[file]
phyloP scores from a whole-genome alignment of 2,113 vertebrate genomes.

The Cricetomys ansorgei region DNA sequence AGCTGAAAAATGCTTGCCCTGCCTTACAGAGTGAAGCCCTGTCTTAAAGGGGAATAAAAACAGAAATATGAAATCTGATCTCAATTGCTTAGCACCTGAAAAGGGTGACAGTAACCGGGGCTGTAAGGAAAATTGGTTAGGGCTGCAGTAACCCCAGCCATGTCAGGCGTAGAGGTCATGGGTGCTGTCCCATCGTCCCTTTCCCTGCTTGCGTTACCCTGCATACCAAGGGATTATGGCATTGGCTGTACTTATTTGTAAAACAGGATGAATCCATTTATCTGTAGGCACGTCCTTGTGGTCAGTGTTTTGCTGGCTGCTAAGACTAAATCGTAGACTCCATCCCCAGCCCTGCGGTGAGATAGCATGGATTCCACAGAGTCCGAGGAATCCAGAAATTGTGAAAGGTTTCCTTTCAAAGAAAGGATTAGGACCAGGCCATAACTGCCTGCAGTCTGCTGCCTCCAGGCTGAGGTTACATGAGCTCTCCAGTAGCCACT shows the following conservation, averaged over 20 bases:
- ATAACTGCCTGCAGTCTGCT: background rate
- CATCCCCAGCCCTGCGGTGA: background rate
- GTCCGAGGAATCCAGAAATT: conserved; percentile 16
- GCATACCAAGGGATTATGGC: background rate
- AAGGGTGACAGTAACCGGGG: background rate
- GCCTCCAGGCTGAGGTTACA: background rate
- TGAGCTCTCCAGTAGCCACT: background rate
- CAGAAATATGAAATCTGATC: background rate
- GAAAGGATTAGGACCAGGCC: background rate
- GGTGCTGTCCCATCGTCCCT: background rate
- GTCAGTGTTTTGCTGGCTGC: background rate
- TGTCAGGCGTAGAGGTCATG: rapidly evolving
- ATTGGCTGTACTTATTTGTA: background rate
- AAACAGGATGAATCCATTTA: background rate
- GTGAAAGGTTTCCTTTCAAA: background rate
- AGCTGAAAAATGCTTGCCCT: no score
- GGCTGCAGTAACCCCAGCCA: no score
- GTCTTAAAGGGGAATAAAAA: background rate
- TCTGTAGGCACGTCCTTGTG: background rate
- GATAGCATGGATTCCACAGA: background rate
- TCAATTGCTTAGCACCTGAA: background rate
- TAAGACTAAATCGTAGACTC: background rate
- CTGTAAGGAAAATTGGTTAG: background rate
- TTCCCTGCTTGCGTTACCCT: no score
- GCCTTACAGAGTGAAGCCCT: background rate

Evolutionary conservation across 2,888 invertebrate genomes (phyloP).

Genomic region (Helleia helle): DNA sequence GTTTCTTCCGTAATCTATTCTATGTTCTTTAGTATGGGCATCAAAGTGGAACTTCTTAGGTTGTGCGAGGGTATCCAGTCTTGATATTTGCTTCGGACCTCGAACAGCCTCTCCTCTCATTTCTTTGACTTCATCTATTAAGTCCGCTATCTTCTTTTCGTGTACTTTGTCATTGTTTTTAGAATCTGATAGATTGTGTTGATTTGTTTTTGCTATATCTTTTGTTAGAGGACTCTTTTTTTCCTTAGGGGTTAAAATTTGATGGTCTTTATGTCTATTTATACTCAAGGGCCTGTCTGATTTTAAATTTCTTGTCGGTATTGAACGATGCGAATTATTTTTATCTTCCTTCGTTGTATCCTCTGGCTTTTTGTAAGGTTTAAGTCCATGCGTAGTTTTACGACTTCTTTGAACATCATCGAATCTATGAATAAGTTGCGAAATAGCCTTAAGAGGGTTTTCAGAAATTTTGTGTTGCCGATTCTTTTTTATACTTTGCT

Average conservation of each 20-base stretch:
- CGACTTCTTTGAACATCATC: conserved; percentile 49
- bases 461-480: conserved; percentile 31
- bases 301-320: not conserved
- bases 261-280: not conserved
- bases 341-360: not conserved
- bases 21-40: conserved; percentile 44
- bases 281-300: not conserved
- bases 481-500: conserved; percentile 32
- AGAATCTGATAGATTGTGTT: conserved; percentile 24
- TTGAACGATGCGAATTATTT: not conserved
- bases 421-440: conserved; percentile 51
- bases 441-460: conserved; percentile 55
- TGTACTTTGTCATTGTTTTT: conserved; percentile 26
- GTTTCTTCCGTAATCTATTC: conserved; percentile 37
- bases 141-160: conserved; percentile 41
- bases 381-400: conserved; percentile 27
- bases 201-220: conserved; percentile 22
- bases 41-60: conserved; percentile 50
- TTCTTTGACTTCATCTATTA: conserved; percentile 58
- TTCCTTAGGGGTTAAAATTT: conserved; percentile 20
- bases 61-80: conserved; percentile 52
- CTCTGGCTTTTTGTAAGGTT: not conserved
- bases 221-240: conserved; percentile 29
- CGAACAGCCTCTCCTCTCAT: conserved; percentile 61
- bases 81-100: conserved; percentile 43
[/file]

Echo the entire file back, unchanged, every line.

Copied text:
phyloP scores from a whole-genome alignment of 2,113 vertebrate genomes.

The Cricetomys ansorgei region DNA sequence AGCTGAAAAATGCTTGCCCTGCCTTACAGAGTGAAGCCCTGTCTTAAAGGGGAATAAAAACAGAAATATGAAATCTGATCTCAATTGCTTAGCACCTGAAAAGGGTGACAGTAACCGGGGCTGTAAGGAAAATTGGTTAGGGCTGCAGTAACCCCAGCCATGTCAGGCGTAGAGGTCATGGGTGCTGTCCCATCGTCCCTTTCCCTGCTTGCGTTACCCTGCATACCAAGGGATTATGGCATTGGCTGTACTTATTTGTAAAACAGGATGAATCCATTTATCTGTAGGCACGTCCTTGTGGTCAGTGTTTTGCTGGCTGCTAAGACTAAATCGTAGACTCCATCCCCAGCCCTGCGGTGAGATAGCATGGATTCCACAGAGTCCGAGGAATCCAGAAATTGTGAAAGGTTTCCTTTCAAAGAAAGGATTAGGACCAGGCCATAACTGCCTGCAGTCTGCTGCCTCCAGGCTGAGGTTACATGAGCTCTCCAGTAGCCACT shows the following conservation, averaged over 20 bases:
- ATAACTGCCTGCAGTCTGCT: background rate
- CATCCCCAGCCCTGCGGTGA: background rate
- GTCCGAGGAATCCAGAAATT: conserved; percentile 16
- GCATACCAAGGGATTATGGC: background rate
- AAGGGTGACAGTAACCGGGG: background rate
- GCCTCCAGGCTGAGGTTACA: background rate
- TGAGCTCTCCAGTAGCCACT: background rate
- CAGAAATATGAAATCTGATC: background rate
- GAAAGGATTAGGACCAGGCC: background rate
- GGTGCTGTCCCATCGTCCCT: background rate
- GTCAGTGTTTTGCTGGCTGC: background rate
- TGTCAGGCGTAGAGGTCATG: rapidly evolving
- ATTGGCTGTACTTATTTGTA: background rate
- AAACAGGATGAATCCATTTA: background rate
- GTGAAAGGTTTCCTTTCAAA: background rate
- AGCTGAAAAATGCTTGCCCT: no score
- GGCTGCAGTAACCCCAGCCA: no score
- GTCTTAAAGGGGAATAAAAA: background rate
- TCTGTAGGCACGTCCTTGTG: background rate
- GATAGCATGGATTCCACAGA: background rate
- TCAATTGCTTAGCACCTGAA: background rate
- TAAGACTAAATCGTAGACTC: background rate
- CTGTAAGGAAAATTGGTTAG: background rate
- TTCCCTGCTTGCGTTACCCT: no score
- GCCTTACAGAGTGAAGCCCT: background rate

Evolutionary conservation across 2,888 invertebrate genomes (phyloP).

Genomic region (Helleia helle): DNA sequence GTTTCTTCCGTAATCTATTCTATGTTCTTTAGTATGGGCATCAAAGTGGAACTTCTTAGGTTGTGCGAGGGTATCCAGTCTTGATATTTGCTTCGGACCTCGAACAGCCTCTCCTCTCATTTCTTTGACTTCATCTATTAAGTCCGCTATCTTCTTTTCGTGTACTTTGTCATTGTTTTTAGAATCTGATAGATTGTGTTGATTTGTTTTTGCTATATCTTTTGTTAGAGGACTCTTTTTTTCCTTAGGGGTTAAAATTTGATGGTCTTTATGTCTATTTATACTCAAGGGCCTGTCTGATTTTAAATTTCTTGTCGGTATTGAACGATGCGAATTATTTTTATCTTCCTTCGTTGTATCCTCTGGCTTTTTGTAAGGTTTAAGTCCATGCGTAGTTTTACGACTTCTTTGAACATCATCGAATCTATGAATAAGTTGCGAAATAGCCTTAAGAGGGTTTTCAGAAATTTTGTGTTGCCGATTCTTTTTTATACTTTGCT

Average conservation of each 20-base stretch:
- CGACTTCTTTGAACATCATC: conserved; percentile 49
- bases 461-480: conserved; percentile 31
- bases 301-320: not conserved
- bases 261-280: not conserved
- bases 341-360: not conserved
- bases 21-40: conserved; percentile 44
- bases 281-300: not conserved
- bases 481-500: conserved; percentile 32
- AGAATCTGATAGATTGTGTT: conserved; percentile 24
- TTGAACGATGCGAATTATTT: not conserved
- bases 421-440: conserved; percentile 51
- bases 441-460: conserved; percentile 55
- TGTACTTTGTCATTGTTTTT: conserved; percentile 26
- GTTTCTTCCGTAATCTATTC: conserved; percentile 37
- bases 141-160: conserved; percentile 41
- bases 381-400: conserved; percentile 27
- bases 201-220: conserved; percentile 22
- bases 41-60: conserved; percentile 50
- TTCTTTGACTTCATCTATTA: conserved; percentile 58
- TTCCTTAGGGGTTAAAATTT: conserved; percentile 20
- bases 61-80: conserved; percentile 52
- CTCTGGCTTTTTGTAAGGTT: not conserved
- bases 221-240: conserved; percentile 29
- CGAACAGCCTCTCCTCTCAT: conserved; percentile 61
- bases 81-100: conserved; percentile 43